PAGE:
Friday, May 04, 2012
Could black holes a few dozen light years from Earth cause mass extinctions?
When reading a book by Lewis Darnell “Life in the Universe” (April 17, 2012 Books Blog) I encountered some speculation that earlier extinctions (over 1 billion years ago, not the dinosaur wipe-out 65 million years ago from the asteroid hit) could have been prompted by encounters with moderate or small black holes as the Sun revolves around the galactic center. Not close enough to suck up the solar system, but maybe close enough to unleash destructive gamma radiation on Earth. A supernova 30 light years away could unleash destructive radiation within a few thousand years. There are some speculations that supernovae as far away as 1000 light years, enough to form black holes, could result in extinguishing advanced life on Earth.
I looked up a few videos on YouTube in the subject.
I found one by Thomas Lucas and “space.com”, 18 min, “The Largest Black Holes in the Universe.” He notes that some black holes formed very early in the history of the Universe, and that some coalesced to form quasars.
But a more interesting short, 10 min, narrated by Michael, produced by Numberphile, is “Travel Inside a Black Hole”.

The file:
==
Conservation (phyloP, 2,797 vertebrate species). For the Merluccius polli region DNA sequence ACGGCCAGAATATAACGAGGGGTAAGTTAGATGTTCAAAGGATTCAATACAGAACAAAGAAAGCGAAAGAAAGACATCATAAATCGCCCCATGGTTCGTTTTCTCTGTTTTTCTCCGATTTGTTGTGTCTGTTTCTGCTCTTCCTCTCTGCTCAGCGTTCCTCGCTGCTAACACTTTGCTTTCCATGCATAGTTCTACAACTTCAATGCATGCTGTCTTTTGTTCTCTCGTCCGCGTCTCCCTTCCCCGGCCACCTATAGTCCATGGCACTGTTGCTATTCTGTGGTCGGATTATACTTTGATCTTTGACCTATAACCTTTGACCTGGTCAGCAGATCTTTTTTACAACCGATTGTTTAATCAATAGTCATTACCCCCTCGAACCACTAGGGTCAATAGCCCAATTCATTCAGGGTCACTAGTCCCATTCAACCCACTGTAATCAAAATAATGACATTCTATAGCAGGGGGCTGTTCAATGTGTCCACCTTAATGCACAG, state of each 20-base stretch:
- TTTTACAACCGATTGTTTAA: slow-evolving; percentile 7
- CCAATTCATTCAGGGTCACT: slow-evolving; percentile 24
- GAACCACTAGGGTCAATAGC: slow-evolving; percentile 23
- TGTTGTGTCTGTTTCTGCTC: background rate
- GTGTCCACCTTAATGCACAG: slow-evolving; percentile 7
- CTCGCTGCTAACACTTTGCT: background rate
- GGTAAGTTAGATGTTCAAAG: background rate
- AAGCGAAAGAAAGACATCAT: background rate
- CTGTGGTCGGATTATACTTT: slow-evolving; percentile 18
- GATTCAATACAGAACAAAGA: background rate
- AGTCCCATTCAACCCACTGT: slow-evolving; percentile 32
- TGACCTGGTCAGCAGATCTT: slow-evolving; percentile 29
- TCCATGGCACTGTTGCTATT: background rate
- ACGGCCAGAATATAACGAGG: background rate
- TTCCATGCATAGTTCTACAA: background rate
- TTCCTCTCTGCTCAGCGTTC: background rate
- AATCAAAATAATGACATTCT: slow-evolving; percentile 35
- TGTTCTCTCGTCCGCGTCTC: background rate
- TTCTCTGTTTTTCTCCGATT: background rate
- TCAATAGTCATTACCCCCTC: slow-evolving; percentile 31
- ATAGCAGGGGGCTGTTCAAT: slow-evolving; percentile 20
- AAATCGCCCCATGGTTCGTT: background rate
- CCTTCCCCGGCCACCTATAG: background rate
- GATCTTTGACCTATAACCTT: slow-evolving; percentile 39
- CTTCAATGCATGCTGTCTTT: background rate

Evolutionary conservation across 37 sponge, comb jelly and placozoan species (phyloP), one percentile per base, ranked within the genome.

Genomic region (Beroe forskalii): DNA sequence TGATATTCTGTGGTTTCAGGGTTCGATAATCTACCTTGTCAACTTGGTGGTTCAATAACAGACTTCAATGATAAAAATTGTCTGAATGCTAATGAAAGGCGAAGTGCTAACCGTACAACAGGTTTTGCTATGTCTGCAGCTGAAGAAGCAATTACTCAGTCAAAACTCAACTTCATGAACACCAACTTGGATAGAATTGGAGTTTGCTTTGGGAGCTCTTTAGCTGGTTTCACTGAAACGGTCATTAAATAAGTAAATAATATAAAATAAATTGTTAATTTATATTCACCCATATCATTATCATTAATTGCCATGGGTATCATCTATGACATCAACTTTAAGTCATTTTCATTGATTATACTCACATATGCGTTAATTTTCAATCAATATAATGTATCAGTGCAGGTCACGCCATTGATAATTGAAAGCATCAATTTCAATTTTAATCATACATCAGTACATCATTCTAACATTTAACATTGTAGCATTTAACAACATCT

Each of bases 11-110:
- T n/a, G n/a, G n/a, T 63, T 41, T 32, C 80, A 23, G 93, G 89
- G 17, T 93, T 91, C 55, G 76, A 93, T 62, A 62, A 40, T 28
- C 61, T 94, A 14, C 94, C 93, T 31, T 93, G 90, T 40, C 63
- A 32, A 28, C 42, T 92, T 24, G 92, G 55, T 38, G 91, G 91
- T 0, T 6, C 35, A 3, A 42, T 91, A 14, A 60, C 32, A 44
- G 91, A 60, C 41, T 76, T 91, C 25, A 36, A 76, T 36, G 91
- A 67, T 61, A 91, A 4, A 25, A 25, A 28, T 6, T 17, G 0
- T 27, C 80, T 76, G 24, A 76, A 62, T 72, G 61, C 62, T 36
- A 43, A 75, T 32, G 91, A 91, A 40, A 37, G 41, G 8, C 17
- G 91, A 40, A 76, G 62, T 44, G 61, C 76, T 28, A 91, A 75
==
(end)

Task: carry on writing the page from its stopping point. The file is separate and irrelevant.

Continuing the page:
If you approached a black hole, you would experience time dilation, so it could seem like a long time before the tidal forces started to “hurt”.
An outside observer would see you approach the Schwarzchild Radius, and seem to stay there, because of time dilation. Your image would be “red-shifted” out of sight, gradually. He also explains the “Cosmological Principle”, that the Universe has no “center”, but that from any point, everything seems to be moving away from you at the same rate.
He also discusses “acoustic black holes” or “dumb holes”. He also says that if the Universe got big enough through expansion, there is a good statistical chance of “Another Earth” (as in the sci-fi movie by Brit Marling) actually existing.
You can also try this 1 hour video, “The Greatest Unsolved Mysteries of the Universe”, by Dr. Paul Francis at ANU (Australia). There is some mathematical theory that says that all the information in a galaxy will be stored on the surface of black holes in the galaxy. When people die, their “information” will be stored there forever (as a kind of afterlife). But there is a problem that the surface area may not be large enough to house all the information (because of the way volume and surface area work out in high school solid geometry!)
There is also the controversial idea of “Micro Black Holes”, which, in theory, could wreak havoc by “hacking” information in bizarre ways if they really existed, Wikipedia reference here.